Fourth Annual "The Best"

Fourth Annual "The Best"

For the fourth year, we asked operators to share the bests they’ve encountered in a variety of areas, including retail, the menu and design. Consider this list a jumping-off point for some inspiration as you plan and make resolutions for the new year.

Social Media/Marketing

The best promotion theme/campaign we’ve done
We rolled out the Bus Stop Café this past summer. The Bus Stop Café is a mobile summer feeding site. It is a school bus renovated by our own vehicle maintenance crew, complete with a hand washing sink, cooler and seating. The community response was amazing. I have told many people that this is the best, most rewarding project I’ve worked on in my entire foodservice career.
—Julia Bauscher, director, school and community nutrition services, Jefferson County Public Schools, Louisville, Ky.

Best use of Twitter
I have used Twitter to send out secret specials. We wouldn’t advertise the specials or post anywhere else, so unless you were following us you wouldn’t know about them. This created a buzz and got people into the habit of checking out our Twitter feed. You have to become part of your customers’ daily news feeds or someone else will take your place.
—Jason Giagrande, global director of food service operations & events, NBCUniversal, New York

Best use of Facebook
We continue to see Facebook as the best place to show our customers what is going on in our cafés on a daily basis. Just showing a beautiful photo of the special of the day gets the most traffic and interest from our customers.
—Gary Coughlin, senior director of business development, Guckenheimer Enterprises, Redwood Shores, Calif.

This past summer, we launched a “Tell us where the Big Dawg travels” promotion where students submitted photos of themselves holding our “Let the Big Dawg Eat!” bumper sticker at the various places they visited throughout their summer break. The photos were emailed to our marketing department and then uploaded to a Facebook album. The promotion kept students engaged with us through the summer and took our brand image to five continents, 15 countries and nine states.
—J. Michael Floyd, associate vice president, auxiliary services, University of Georgia, Athens

Best use of traditional marketing tools
The public service ad by the Australian Metro, presented as a music video called “Dumb Ways To Die.”
—David Davidson, managing director of dining services, Harvard University, Cambridge, Mass.

We have found that for the best outcome it is important to use multiple marketing tools. We saw a 5% increase in our summer meal program by using several tools. We sent home flyers and hung posters in schools promoting the program. We used our School Messenger program to send recorded messages to parents. We also have a summer meal promotion truck that visited our park sites once a week. Staff would promote the program with flyers, one-on-one communication and leading kids in a short, fun activity.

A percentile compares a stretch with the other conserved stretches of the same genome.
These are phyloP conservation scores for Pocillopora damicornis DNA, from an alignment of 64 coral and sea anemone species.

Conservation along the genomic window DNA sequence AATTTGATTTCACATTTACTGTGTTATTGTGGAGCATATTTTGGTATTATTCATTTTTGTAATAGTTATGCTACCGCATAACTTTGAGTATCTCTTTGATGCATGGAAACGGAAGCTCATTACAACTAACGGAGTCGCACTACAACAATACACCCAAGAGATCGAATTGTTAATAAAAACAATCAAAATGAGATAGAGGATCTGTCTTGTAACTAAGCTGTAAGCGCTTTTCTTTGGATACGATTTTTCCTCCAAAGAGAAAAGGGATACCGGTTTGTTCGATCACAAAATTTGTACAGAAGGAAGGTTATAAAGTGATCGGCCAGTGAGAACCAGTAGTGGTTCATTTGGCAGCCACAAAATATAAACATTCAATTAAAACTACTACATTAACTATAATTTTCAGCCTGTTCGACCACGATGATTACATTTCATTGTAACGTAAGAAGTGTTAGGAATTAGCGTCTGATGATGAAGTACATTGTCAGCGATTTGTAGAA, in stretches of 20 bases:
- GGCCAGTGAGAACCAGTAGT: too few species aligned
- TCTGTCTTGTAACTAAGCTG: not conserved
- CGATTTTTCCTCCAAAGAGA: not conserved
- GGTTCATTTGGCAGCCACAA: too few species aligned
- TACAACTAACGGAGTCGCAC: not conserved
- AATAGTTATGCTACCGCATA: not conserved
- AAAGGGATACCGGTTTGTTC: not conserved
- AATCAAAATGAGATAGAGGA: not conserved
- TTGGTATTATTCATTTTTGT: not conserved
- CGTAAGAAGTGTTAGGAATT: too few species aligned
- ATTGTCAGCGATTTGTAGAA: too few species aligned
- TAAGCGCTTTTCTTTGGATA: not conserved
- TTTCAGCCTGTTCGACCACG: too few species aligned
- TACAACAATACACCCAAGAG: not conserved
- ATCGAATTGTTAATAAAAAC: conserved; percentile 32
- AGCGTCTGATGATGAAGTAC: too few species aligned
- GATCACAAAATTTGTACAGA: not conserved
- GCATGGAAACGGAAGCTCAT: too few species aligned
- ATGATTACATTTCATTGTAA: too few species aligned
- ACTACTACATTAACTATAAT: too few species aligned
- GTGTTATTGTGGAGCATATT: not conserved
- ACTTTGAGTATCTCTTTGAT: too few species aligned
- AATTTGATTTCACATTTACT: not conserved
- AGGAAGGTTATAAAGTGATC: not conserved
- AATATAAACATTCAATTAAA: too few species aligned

—Jennifer DeHoog, R.D., nutrition specialist, Dallas Independent School District, Texas 

Pages

More From FoodService Director

Sponsored Content
Roasted Beet Salad Pickled Blueberries
From Blueberry Council.

What’s trending in the culinary world? The basics! According to the NRA, diners today are craving authenticity, simplicity and freshness on menus. But basic ingredients don’t have to lead to boring menu options.

It’s easy to fall into the latest craze to capture consumer attention and drive sales. But we’ve learned it’s not always about novelty. Instilling a feeling of nostalgia and familiarity by using well-known and well-loved ingredients in new, experimental dishes can lead to an increase in adventurous dining decisions, while staying in your customers’...

Managing Your Business
umass amherst food

Restaurateurs in Amherst, Mass., aren’t happy with UMass Dining .

Registered dietitian Dianne Sutherland told local NBC affiliate WWLP News in May that the high quality of food served on campus means students aren’t visiting neighborhood eateries as frequently as those businesses might like.

“Even our vendors who we work with, they get complaints from the restaurants that students are staying on campus,” she said. “They are already paying for the food; why should they [go] off campus to eat?” More than 19,000 Amherst students are on a meal plan—6,000 of whom live off campus...

Ideas and Innovation
lettuce eat dining

Forced to battle crumbling infrastructure and a constant churn of trends, sometimes the best way to save a foodservice operation is to change it entirely. As Steve Mangan, director of dining at the University of Michigan, puts it, “At some point when your building starts to fail, the cost of maintenance stands out.” But for operators with limited budgets, the challenge is discerning the right time to do so—and how far to take it.

At Jefferson High School, change came because little worked anymore. The Cedar Rapids, Iowa, school’s cafeteria hadn’t been updated since 1957; students...

Managing Your Business
farmer produce

The seeds of farm-to-table 2.0 have officially blown into noncommercial foodservice. Since the movement has caught the attention of the segment during the past decade, operators have broadened agricultural collaborations outside of just supply. As a result, a new strain of the movement has been created that treats farms as allies in events, training and innovative growing systems.

The 500-bed Overlook Medical Center in Summit, N.J., didn’t start out sourcing produce from local farms; instead, it administered its own growing programs, including an on-site garden and honeybee apiary...

FSD Resources